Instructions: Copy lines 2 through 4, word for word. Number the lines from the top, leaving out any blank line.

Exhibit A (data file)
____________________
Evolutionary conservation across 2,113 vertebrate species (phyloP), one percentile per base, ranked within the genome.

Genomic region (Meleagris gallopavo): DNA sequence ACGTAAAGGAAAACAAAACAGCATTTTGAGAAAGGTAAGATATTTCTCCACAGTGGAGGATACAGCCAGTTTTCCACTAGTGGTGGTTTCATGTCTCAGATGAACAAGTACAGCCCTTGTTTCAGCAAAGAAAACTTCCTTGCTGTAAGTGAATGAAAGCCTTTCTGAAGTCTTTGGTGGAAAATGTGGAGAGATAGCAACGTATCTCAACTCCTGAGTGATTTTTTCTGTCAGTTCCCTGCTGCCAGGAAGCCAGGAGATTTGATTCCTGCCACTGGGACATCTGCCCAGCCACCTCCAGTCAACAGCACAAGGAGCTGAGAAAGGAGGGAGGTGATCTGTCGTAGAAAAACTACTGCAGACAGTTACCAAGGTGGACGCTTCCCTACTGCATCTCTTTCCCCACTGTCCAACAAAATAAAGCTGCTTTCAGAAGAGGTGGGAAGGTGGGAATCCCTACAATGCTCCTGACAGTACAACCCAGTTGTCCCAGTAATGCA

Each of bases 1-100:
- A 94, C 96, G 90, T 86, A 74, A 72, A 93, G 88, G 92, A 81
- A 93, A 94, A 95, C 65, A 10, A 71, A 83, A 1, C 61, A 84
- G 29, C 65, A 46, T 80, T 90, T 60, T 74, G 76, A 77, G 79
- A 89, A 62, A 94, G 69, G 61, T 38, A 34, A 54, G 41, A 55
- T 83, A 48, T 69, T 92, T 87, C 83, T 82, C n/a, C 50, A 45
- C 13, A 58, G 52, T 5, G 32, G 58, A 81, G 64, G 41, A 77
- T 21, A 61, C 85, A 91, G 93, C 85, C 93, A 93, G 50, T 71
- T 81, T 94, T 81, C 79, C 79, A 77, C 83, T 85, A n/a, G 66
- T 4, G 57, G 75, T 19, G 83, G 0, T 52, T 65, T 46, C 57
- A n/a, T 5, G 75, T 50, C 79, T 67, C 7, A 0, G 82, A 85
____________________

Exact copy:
Genomic region (Meleagris gallopavo): DNA sequence ACGTAAAGGAAAACAAAACAGCATTTTGAGAAAGGTAAGATATTTCTCCACAGTGGAGGATACAGCCAGTTTTCCACTAGTGGTGGTTTCATGTCTCAGATGAACAAGTACAGCCCTTGTTTCAGCAAAGAAAACTTCCTTGCTGTAAGTGAATGAAAGCCTTTCTGAAGTCTTTGGTGGAAAATGTGGAGAGATAGCAACGTATCTCAACTCCTGAGTGATTTTTTCTGTCAGTTCCCTGCTGCCAGGAAGCCAGGAGATTTGATTCCTGCCACTGGGACATCTGCCCAGCCACCTCCAGTCAACAGCACAAGGAGCTGAGAAAGGAGGGAGGTGATCTGTCGTAGAAAAACTACTGCAGACAGTTACCAAGGTGGACGCTTCCCTACTGCATCTCTTTCCCCACTGTCCAACAAAATAAAGCTGCTTTCAGAAGAGGTGGGAAGGTGGGAATCCCTACAATGCTCCTGACAGTACAACCCAGTTGTCCCAGTAATGCA

Each of bases 1-100:
- A 94, C 96, G 90, T 86, A 74, A 72, A 93, G 88, G 92, A 81